If you are the parent of a young athlete, consider consulting a physical therapist as your child becomes more serious about their sport. It won’t just limit the risk of injury; it can also increase performance. Of course, some injuries are unavoidable. In those instances, physical therapy is often the safest road to getting your child back on the field and doing what they love most.
Take a Break
BRUSSELS SPROUTS WITH SAUSAGE
Looking for an easy, delicious Thanksgiving side dish? This gem requires only a few ingredients.
• 2 tablespoons olive oil • 3.3 ounces fresh, hot Italian sausage
• 1½ pounds Brussels sprouts • ½ cup water • Salt and pepper
4. When sprouts are just about done, remove cover and raise heat to medium-high. Cook, stirring just once or twice, for a couple more minutes. The liquid should evaporate, and the sprouts should start to brown. 5. Add more salt and pepper to taste. Serve hot or warm.
1. Trim sprouts and cut in half. 2. Heat oil in a large skillet over medium heat. Add sausage and cook, stirring occasionally, 3–5 minutes. 3. Add sprouts to skillet. Add
½ cup water. Add salt and pepper. Cover and cook 10 minutes or until just tender. Check them periodically and add a bit more water, if necessary.
Recipe courtesy of InTheKitchenWithKath.com.
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Phone: (630) 637-1693 Hours: M, W, F (10 AM - 8 PM) Saturday: 10AM - 3 PM www.omtapt.com
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INSIDE THIS ISSUE From the Desk of Kaarthick Mani PAGE 1 The All-American Duo: Football and Thanksgiving PAGE 1 How Saunas Will Change Your Winter Health PAGE 2 Physical Therapy Can Help Young Athletes PAGE 3 Take a Break! PAGE 3 Brussels Sprouts With Sausage PAGE 3 The Secrets of Turmeric PAGE 4
THE TRUTH ABOUT TURMERIC The Secrets of the Yellow Spice
ibuprofen). Of those compounds, six are COX-2 inhibitors. COX-2 is an enzyme that causes inflammation and pain in the body.
For thousands of years, sunny yellow turmeric has been a staple in curries as well as a spice renowned for its ability to treat a vast number of ailments. In recent years, this South Asian native has become a sort of “spice-of-all-trades.” Turmeric’s popularity has surged throughout North America. People are adding it to food and using it to treat everything from arthritis to heartburn. Anecdotal evidence suggests that the spice can treat just about every kind of inflammation, whether it’s joint pain or a headache. Have a stomachache or nausea? Try turmeric. Have a mild rash or burn on your skin? Try turmeric. Current studies are even looking into turmeric’s effectiveness as a treatment for diabetes and dementia. When one substance is purported to have near-magical healing powers, you have to remember to take it with an additional dose of skepticism. Can one spice really cure everything that ails you?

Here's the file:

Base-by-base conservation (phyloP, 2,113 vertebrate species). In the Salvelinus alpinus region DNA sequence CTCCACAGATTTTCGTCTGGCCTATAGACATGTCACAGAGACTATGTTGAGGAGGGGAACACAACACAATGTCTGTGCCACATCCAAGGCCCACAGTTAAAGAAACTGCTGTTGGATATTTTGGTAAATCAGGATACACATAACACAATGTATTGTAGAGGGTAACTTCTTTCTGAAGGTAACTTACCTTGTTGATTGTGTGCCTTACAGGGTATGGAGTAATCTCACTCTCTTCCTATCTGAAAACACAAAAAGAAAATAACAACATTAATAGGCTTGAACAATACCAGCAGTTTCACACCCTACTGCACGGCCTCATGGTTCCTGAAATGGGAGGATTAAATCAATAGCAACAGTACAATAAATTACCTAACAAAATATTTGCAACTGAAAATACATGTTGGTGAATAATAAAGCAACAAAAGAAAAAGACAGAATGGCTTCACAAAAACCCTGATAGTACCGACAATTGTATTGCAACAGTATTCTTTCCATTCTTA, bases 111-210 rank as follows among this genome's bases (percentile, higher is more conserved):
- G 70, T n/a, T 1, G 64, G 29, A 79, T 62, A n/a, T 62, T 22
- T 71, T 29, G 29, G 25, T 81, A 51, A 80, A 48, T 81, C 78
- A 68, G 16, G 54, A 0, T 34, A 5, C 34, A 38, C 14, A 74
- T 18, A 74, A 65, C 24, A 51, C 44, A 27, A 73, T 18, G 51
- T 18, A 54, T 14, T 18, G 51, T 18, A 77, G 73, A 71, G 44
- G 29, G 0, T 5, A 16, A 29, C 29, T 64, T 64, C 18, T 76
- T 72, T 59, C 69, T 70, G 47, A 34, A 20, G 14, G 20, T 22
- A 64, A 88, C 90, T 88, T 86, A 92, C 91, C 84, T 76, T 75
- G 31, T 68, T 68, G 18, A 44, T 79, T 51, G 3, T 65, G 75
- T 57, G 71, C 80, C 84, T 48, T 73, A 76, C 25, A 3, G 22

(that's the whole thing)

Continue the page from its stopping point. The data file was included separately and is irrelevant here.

In short, these six compounds help block the enzymatic reaction that triggers inflammation. One of these compounds is called curcumin, which is often considered the active ingredient in turmeric. An article published in the medical journal Nutrition and Cancer found that, by weight, pure turmeric powder contains 3.14 percent curcumin. However, clinical trials of curcumin have produced less-than- stellar results. A comprehensive review of 120 studies of curcumin, published in 2017 in the Journal of Medicinal Chemistry, found no evidence that the compound produced positive results as an anti- inflammatory or antioxidant. In fact, researchers found curcumin to be an, “unstable, reactive, non-bioavailable compound.”
So what does this mean for people who use turmeric for its medicinal properties?
If it works for you, continue to use it. If you’ve thought about adding it to your diet, give it a try. It’s safe to use, and studies have shown virtually no toxicity, even in high doses.
Let’s ask science. Researchers have identified over 20 distinct compounds that work similar to NSAIDs (such as aspirin and